Yeah. The live album. I’m really proud of it. It’s a really good document of the time. I’ve kept it to one CD (although it’ll be a double LP) as it’s short ‘n sweet and doesn’t outstay its welcome. It’s a good representation of the live set. Hopefully, people who come to the shows will enjoy it as a reminder of what the shows were like, and those who never made the shows will get an idea of what the live set is all about. I wanted it to sit alongside my favourite live LPs, albums like Bowie’s ‘Stage’ and Iggy’s ‘TV Eye’.

I remark that my favourite live album is The Ramones’ ‘It’s Alive’. Oh yeah! The energy on that is amazing. D’you know, I stole my copy! I wasn’t sure I was going to like it, so I ‘borrowed’ it from the local newsagent and never gave it back. It’s a brilliant album, isn’t it? Like all the best live albums it has volume and energy. Hopefully, people will get that from Adrenalin Baby.

Adrenalin Baby is a good potted history of Johnny’s best bits – half a dozen or so tracks from The Messenger/Playland eras, a cherry picking of the Smiths tracks he plays live, Electronic’s perennially melancholic Getting Away With It and a garage band ramalama run through of I Fought The Law. It’s Alive indeed.

Looking at the tracklisting of the album and scrutinising the playlists from the recent tours, it’s clear that Johnny holds his back catalogue dear to his heart. This is where my idea for this Six Of The Best came from – if Johnny were to put 6 of his own tracks into a time capsule to be dug up in 100 years time, which tracks would he choose? What are the tracks that Johnny Marr is defined by?

You want me to pick my own tracks? Cool! I’ve never been asked that before. Usually, everyone wants to talk to me about The Stooges. You want me to pick my own records? Alright then. Let me think about that.

Johnny Marr_JUN14_Colour_Landscape_PHOTO CREDIT_Jon Shard

And think about that he does. Johnny then very methodically gives me a chronological list of what he deems to be his best bits. An impossible task, most folk would agree (and a final choice that many would also disagree on), but, for the record, here are the tracks that Johnny Marr is most proud of having been involved in.

The SmithsHow Soon Is Now?

Y’know? The Smiths really blew me away. I’m defined by them and I can quite happily live with that. The combination of guitar sounds on How Soon Is Now? is amazing. The layering. The patience required to put it all together….it hadn’t been done before and it hasn’t been done since. I’m very proud of How Soon Is Now?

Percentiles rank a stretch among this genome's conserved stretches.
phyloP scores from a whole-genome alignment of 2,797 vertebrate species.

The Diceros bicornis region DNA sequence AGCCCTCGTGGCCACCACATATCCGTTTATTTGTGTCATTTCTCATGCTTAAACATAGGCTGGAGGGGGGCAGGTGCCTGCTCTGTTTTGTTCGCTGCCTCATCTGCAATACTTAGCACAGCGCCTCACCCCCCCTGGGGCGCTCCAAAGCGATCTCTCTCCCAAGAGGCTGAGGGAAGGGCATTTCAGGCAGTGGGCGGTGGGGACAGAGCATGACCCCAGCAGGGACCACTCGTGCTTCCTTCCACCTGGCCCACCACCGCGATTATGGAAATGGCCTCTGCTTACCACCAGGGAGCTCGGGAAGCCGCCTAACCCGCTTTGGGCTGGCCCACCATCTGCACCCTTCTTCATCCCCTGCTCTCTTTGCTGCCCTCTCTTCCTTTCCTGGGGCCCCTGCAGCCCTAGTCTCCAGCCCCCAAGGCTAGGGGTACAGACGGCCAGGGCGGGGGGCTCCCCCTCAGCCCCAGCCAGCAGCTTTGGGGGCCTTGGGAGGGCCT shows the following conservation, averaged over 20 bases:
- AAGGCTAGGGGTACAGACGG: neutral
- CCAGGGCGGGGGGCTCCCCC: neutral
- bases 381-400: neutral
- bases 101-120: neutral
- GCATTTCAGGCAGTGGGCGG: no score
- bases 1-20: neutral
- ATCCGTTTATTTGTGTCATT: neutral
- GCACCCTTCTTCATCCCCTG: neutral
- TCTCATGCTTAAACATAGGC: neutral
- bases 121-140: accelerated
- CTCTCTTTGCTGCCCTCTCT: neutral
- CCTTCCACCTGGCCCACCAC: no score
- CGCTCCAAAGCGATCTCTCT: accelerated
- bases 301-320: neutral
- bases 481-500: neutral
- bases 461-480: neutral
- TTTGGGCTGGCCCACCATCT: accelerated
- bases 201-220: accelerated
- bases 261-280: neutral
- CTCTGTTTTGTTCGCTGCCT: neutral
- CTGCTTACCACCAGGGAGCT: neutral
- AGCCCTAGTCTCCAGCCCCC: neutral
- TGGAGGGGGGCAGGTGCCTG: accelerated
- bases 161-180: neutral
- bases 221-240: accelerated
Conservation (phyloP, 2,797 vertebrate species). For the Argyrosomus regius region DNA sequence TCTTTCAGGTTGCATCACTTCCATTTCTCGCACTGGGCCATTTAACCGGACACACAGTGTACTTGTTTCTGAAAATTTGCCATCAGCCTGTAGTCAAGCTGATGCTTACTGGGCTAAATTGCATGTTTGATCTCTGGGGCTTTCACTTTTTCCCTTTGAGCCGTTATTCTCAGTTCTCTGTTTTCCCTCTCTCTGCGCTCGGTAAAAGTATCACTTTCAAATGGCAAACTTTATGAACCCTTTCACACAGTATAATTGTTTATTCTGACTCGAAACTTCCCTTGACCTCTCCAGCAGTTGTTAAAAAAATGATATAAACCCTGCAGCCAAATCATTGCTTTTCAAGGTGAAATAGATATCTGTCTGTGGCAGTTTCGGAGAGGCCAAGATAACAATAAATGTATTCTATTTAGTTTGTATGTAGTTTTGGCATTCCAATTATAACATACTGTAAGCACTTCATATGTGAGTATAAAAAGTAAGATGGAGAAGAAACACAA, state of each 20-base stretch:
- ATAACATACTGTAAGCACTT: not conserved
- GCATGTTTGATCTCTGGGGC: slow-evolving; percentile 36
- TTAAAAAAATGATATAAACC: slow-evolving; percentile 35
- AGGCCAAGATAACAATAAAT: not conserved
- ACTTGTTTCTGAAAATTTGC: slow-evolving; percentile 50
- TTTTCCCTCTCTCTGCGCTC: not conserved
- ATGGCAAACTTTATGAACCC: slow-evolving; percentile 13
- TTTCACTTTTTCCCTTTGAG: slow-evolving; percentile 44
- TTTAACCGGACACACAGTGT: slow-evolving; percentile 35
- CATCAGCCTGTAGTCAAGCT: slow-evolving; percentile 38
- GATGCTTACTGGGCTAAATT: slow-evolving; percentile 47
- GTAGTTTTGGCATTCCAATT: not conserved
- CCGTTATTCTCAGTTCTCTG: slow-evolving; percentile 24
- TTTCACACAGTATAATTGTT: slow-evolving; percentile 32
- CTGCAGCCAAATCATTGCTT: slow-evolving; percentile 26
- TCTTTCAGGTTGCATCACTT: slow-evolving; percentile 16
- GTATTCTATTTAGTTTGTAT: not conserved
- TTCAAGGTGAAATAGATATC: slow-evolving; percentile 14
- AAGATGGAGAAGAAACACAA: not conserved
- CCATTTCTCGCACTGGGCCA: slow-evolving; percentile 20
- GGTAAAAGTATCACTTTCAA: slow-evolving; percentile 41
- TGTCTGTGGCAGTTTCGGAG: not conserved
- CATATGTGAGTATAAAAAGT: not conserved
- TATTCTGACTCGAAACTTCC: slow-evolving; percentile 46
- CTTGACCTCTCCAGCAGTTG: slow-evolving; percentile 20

ElectronicGet The Message

The band was borne out of The Smiths and New Order, but sounded like neither. We were very unique. Bernard and myself had a real spark. Get The Message is a great example of what we do best. Those early days in Electronic were great fun. I remember the first tour, drinking pints of champagne after an insane Barrowlands show.

The TheSlow Emotion Replay

I can only play harmonica one way (!), and it’s all there on Slow Emotion Replay. The guitar part – it’s what people think I sound like. You and I know differently, of course.

Modest MouseDashboard

This is the track that kind of kicked off the 1st phase of my ‘new’ career. When we wrote the album, all my guitar parts were worked out in advance. I spent ages with my effects pedals making mad Captain Beefheart sounds until I discovered what I was looking for. I’m extremely proud of the guitar sound on the whole record. Everything you can hear in the left-hand speaker is me, doing my best Beefheart impression.

The CribsWe Share The Same Skies

I’ve chosen this for the same reasons as Slow Emotion Replay. The guitar playing – classic me, isn’t it?!?

Johnny MarrThe Messenger

This song is a good representation of how I like to sing. I was never known as a singer, but I’m comfortable doing it. The Messenger is kinda post-punk in feel, jagged and spiky but the vocals are warm and textured. I like that juxtaposition.

johnny marr fender

Never one to look back, Johnny is always looking forward to the next thing. After “10, 15 years of offers”, now is the right time for him to commit his memories to print in the form of an autobiography.

There’s a genuine interest in my life from enough people to warrant this. I was always unsure about doing this, but then I saw the satisfaction – no pun intended! – that Andrew Oldham got from penning his two memoirs. And Nile (Rodgers) writing his – well, that’s me been given the seal of approval to do my own.

We have a wee chat about music autobiographies in general and enthuse about Keith Richard’s book, specifically the section where he talks about discovering open G tuning and how that opened up a whole new world of guitar playing.

We also chat about our kids, how it must be great, I say, to look out and see your son (Nile’s band Man Made are the support on the October tour) on stage, following in your footsteps. And then, the gent that he is, Johnny passes on some advice for my own son (he’s only 8) who’s beginning his first tentative steps on the six string. Getting guitar tips from Johnny Marr – does it get any better than that? I even have the cheek to pass on a capo trick I’ve discovered for myself – not quite the whole new world that Keith Richards discovered in open G, but enough of a trick for Johnny to prick his ears and say, “Right, run that past me again! Ah! Got it! I’m gonna try that next time I play ‘There Is A Light..’”

Whether he will or not remains to be seen, but what a great way to finish an interview!

Johnny Marr is on tour this month. Check all the usual places for ticket details.

West of Scotland fans might like to get themselves to Kilmarnock for his only date in the area on Thursday 15th October. See you down the front.